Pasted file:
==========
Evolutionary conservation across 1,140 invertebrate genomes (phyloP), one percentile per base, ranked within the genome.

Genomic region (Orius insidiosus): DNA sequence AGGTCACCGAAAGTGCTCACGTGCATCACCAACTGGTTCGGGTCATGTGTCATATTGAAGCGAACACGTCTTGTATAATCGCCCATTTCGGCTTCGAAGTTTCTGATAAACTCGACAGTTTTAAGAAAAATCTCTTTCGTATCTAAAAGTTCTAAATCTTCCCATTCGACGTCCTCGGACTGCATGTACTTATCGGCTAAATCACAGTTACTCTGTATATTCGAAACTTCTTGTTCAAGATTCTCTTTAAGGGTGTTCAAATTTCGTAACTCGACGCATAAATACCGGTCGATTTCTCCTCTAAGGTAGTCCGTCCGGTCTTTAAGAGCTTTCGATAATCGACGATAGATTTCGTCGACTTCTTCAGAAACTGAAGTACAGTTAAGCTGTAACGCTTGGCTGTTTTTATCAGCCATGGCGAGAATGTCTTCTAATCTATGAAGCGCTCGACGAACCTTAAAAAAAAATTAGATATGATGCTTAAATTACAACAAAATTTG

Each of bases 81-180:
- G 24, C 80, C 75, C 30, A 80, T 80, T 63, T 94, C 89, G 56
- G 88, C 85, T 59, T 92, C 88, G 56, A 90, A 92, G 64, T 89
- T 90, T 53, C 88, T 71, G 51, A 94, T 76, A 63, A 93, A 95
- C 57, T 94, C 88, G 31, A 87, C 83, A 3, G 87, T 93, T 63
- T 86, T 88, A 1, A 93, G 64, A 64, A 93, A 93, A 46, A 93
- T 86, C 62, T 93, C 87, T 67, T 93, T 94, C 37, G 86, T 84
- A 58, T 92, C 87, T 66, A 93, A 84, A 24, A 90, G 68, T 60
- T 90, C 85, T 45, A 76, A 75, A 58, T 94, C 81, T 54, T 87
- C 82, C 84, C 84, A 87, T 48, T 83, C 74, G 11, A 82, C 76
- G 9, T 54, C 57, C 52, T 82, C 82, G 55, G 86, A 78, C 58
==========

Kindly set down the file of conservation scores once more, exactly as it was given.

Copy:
Evolutionary conservation across 1,140 invertebrate genomes (phyloP), one percentile per base, ranked within the genome.

Genomic region (Orius insidiosus): DNA sequence AGGTCACCGAAAGTGCTCACGTGCATCACCAACTGGTTCGGGTCATGTGTCATATTGAAGCGAACACGTCTTGTATAATCGCCCATTTCGGCTTCGAAGTTTCTGATAAACTCGACAGTTTTAAGAAAAATCTCTTTCGTATCTAAAAGTTCTAAATCTTCCCATTCGACGTCCTCGGACTGCATGTACTTATCGGCTAAATCACAGTTACTCTGTATATTCGAAACTTCTTGTTCAAGATTCTCTTTAAGGGTGTTCAAATTTCGTAACTCGACGCATAAATACCGGTCGATTTCTCCTCTAAGGTAGTCCGTCCGGTCTTTAAGAGCTTTCGATAATCGACGATAGATTTCGTCGACTTCTTCAGAAACTGAAGTACAGTTAAGCTGTAACGCTTGGCTGTTTTTATCAGCCATGGCGAGAATGTCTTCTAATCTATGAAGCGCTCGACGAACCTTAAAAAAAAATTAGATATGATGCTTAAATTACAACAAAATTTG

Each of bases 81-180:
- G 24, C 80, C 75, C 30, A 80, T 80, T 63, T 94, C 89, G 56
- G 88, C 85, T 59, T 92, C 88, G 56, A 90, A 92, G 64, T 89
- T 90, T 53, C 88, T 71, G 51, A 94, T 76, A 63, A 93, A 95
- C 57, T 94, C 88, G 31, A 87, C 83, A 3, G 87, T 93, T 63
- T 86, T 88, A 1, A 93, G 64, A 64, A 93, A 93, A 46, A 93
- T 86, C 62, T 93, C 87, T 67, T 93, T 94, C 37, G 86, T 84
- A 58, T 92, C 87, T 66, A 93, A 84, A 24, A 90, G 68, T 60
- T 90, C 85, T 45, A 76, A 75, A 58, T 94, C 81, T 54, T 87
- C 82, C 84, C 84, A 87, T 48, T 83, C 74, G 11, A 82, C 76
- G 9, T 54, C 57, C 52, T 82, C 82, G 55, G 86, A 78, C 58